Like a cookie godmother, Missy Hintze transforms humble ingredients into taste bud-pleasing royalty with original recipes and a wave of her bakery wand. More than two-dozen cookie ($10 a dozen in-store), cupcake, and brownie varieties ($1+) line the shelves, with favorites such as snickerdoodles and frosted sugar cookies mingling with newcomers such as the toffee-and-chocolate-filled Original Ugly Cookie and crispy treat tucked under a peanut butter and chocolate blanket. Sugar-seekers can also opt to fill large orders with an assortment of cakes ($30) and cookie gift boxes ($15+).
Glancing inside Made With Love Not Gluten, any unsuspecting visitor would think it looks like any bakery: rows of cupcakes topped in colorful frosting line the display cases and the expert bakers diligently paint scenes atop customized cakes. But all the delicious baked goods are gluten free and crafted by a baker with Celiac disease, meaning that all the treats can be enjoyed by those with a gluten intolerance.
For Darmayne Robinson, an off-the-wall cake-design request is nothing more than a chance to flex her creativity. With a cake as her canvas and icing as her palette, the owner of Sweet Confections Cakes can transform any item––including sports cars, high heels, and scuba divers––into a three-dimensional dessert. When it comes to the 3-D cake’s taste, however, clients take the creativity into their own hands, selecting from a list of more than 100 options that include white-almond cake and Italian wedding cake, and fillings such as french apple and peanut-butter mousse.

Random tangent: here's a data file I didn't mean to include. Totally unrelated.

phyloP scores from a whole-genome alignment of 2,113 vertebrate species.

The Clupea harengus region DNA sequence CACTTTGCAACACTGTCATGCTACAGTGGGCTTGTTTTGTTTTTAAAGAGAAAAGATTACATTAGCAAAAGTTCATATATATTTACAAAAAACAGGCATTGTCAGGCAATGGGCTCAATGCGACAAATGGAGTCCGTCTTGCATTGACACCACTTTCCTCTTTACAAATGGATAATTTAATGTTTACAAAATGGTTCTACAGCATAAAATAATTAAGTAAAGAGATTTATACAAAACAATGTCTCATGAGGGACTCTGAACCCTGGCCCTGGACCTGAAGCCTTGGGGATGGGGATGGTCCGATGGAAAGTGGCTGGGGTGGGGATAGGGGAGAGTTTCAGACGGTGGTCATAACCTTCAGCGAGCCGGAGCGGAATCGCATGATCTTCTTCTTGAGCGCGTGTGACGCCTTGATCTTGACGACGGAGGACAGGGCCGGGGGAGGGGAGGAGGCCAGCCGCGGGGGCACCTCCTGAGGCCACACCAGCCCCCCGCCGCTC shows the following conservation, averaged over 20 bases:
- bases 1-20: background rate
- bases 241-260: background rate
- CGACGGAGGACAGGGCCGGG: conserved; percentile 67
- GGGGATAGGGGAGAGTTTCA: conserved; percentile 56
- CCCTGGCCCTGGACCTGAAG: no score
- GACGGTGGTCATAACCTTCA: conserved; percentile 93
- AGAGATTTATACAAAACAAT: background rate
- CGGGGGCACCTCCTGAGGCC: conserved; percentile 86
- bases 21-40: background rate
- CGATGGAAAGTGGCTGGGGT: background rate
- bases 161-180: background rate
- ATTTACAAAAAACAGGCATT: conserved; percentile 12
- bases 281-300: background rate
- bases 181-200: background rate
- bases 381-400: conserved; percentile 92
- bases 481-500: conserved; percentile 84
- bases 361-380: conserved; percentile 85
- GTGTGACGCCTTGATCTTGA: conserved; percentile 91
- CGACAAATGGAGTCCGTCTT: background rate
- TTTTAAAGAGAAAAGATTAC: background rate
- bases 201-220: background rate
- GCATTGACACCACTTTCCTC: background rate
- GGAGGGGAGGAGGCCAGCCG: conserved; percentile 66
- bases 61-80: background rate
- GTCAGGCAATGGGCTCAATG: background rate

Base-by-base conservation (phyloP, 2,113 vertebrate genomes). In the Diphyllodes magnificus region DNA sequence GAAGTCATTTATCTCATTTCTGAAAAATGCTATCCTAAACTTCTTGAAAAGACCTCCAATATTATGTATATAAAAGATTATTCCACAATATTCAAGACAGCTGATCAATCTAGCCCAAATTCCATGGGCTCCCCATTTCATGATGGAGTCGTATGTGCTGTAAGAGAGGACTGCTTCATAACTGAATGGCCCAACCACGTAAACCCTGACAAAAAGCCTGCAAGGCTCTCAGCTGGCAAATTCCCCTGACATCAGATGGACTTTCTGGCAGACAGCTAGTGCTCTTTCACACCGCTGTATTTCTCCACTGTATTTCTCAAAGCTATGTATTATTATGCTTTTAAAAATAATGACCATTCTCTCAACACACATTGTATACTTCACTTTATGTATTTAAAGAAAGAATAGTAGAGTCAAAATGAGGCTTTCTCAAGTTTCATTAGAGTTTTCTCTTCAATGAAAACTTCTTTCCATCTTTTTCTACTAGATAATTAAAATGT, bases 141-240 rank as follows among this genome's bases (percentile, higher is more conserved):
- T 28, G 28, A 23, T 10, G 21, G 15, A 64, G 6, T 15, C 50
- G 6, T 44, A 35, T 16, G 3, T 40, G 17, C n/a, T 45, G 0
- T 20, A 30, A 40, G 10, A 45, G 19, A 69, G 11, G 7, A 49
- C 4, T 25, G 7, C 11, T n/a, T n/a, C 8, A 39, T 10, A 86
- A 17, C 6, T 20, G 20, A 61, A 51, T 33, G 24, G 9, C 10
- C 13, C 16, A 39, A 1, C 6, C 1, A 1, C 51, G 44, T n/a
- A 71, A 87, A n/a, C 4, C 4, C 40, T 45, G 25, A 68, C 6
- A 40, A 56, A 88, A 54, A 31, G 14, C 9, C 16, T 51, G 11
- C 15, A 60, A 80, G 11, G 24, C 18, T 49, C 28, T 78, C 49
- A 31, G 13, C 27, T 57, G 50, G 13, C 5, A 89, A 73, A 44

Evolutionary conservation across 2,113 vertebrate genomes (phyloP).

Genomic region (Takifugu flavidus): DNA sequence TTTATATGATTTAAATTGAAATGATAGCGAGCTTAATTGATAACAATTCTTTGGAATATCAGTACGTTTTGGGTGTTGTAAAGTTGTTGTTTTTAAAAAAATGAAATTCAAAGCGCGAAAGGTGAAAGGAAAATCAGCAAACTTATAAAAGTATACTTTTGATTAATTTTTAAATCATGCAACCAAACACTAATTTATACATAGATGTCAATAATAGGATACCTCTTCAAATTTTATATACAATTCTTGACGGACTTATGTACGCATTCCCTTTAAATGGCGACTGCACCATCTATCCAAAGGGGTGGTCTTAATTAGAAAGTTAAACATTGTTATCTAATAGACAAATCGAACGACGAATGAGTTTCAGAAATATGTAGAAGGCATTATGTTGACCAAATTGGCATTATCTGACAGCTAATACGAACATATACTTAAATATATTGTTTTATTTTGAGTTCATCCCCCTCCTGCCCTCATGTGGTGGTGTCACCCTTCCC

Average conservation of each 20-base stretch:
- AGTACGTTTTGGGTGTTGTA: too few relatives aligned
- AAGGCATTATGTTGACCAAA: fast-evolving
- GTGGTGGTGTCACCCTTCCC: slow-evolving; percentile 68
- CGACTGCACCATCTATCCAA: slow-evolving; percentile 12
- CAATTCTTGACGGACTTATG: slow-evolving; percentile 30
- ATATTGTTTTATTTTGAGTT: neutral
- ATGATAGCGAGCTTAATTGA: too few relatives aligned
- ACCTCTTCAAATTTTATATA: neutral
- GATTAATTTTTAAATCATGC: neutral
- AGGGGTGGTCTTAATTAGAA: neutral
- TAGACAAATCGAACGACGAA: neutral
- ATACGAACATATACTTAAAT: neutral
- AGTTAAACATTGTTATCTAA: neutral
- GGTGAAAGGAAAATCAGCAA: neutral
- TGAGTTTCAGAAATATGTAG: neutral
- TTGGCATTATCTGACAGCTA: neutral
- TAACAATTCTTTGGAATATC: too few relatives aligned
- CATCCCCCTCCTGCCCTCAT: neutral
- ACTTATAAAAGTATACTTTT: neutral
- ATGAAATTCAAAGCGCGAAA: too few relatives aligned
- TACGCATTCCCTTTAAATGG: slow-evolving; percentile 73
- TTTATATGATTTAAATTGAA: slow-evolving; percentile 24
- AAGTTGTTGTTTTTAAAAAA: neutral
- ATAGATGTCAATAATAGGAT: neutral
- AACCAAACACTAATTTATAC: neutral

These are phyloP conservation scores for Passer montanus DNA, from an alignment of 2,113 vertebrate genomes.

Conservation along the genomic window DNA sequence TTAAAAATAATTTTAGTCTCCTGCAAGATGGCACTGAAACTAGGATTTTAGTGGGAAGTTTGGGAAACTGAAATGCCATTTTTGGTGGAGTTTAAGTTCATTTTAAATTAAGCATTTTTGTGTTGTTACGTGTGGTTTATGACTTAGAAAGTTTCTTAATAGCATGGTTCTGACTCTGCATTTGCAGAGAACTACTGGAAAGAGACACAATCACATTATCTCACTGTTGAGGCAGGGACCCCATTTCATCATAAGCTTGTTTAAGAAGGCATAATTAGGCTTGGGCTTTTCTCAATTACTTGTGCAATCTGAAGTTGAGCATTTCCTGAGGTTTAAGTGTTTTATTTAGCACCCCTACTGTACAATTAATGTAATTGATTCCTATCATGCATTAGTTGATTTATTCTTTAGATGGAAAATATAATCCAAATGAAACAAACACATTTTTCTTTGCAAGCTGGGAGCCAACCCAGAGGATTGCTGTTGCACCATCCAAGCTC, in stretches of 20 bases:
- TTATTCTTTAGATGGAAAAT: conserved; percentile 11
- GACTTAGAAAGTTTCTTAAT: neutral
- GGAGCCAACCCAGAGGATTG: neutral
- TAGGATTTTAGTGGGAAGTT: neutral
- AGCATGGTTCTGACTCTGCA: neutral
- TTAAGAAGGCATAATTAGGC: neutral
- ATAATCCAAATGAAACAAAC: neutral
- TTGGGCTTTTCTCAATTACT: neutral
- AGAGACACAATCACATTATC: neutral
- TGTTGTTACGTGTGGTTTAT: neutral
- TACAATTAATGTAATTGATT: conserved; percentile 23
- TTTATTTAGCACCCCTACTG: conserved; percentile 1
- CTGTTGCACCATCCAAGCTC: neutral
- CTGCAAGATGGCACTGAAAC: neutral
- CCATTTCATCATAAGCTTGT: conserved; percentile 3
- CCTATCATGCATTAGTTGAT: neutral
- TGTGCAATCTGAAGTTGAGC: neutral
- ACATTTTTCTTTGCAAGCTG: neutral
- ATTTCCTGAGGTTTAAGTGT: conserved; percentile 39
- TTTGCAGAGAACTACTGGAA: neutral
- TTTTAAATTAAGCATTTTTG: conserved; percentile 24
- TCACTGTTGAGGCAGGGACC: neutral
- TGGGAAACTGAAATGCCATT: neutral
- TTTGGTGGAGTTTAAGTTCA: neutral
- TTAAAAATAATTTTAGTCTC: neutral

Each cake is made from scratch incorporating such high-quality ingredients as imported white chocolate, pure vanilla, real cream, and butter, and the staff can also bake gluten-free and vegan options upon request. Those without a design idea of their own can peruse Sweet Confections’ display room, where artsy cakes are showcased alongside a delectable selection of cupcakes, which can be sold solo, by the dozen, or sewn together as a giant cupcake cape.
The Soup Spot comforts Harrisburg tummies and tongues with toasted sandwiches, fresh salads, and a rotating selection of soups inspired by Dutch and Creole flavors. Typical bowl-fillers include dirty rice, a deceivingly fresh concoction of chicken, sausage, ground beef, and vegetables ($3.95 for medium), or stromboli soup, a creamy tomato-based soup once used by the Italians to quench the throats of erupting volcanoes ($4.65 for medium). Champagne salad forgoes corks for feta, almonds, craisins, and mandarin orange slices ($6.50), while lebanon bologna and swiss cheese wrestle to win the sweet affections of honey mustard in a Frying Dutchman sandwich ($4.95). Check the updated online menu or call ahead to learn soup specials or alternate uses for croutons.
While adults sip gourmet brews from Seattle’s Best and bolster blood cells with fuel from the colorful and healthy menu, children can chow down on grilled Cheesasaurus sandwiches or dash off to one of the three sunny adjoining playrooms. One space entertains kids ages 2–6, encouraging theatrical, creative play, while the s'mores-soft Tot Spot amuses kids under 2, and older kids improve hand-eye-coordination playing a variety of video games. Adults can choose to observe the anthropological doings within, or check kids in with a qualified playroom sitter and return to the calm land of rooibos, biscotti, and the art of adult conversation.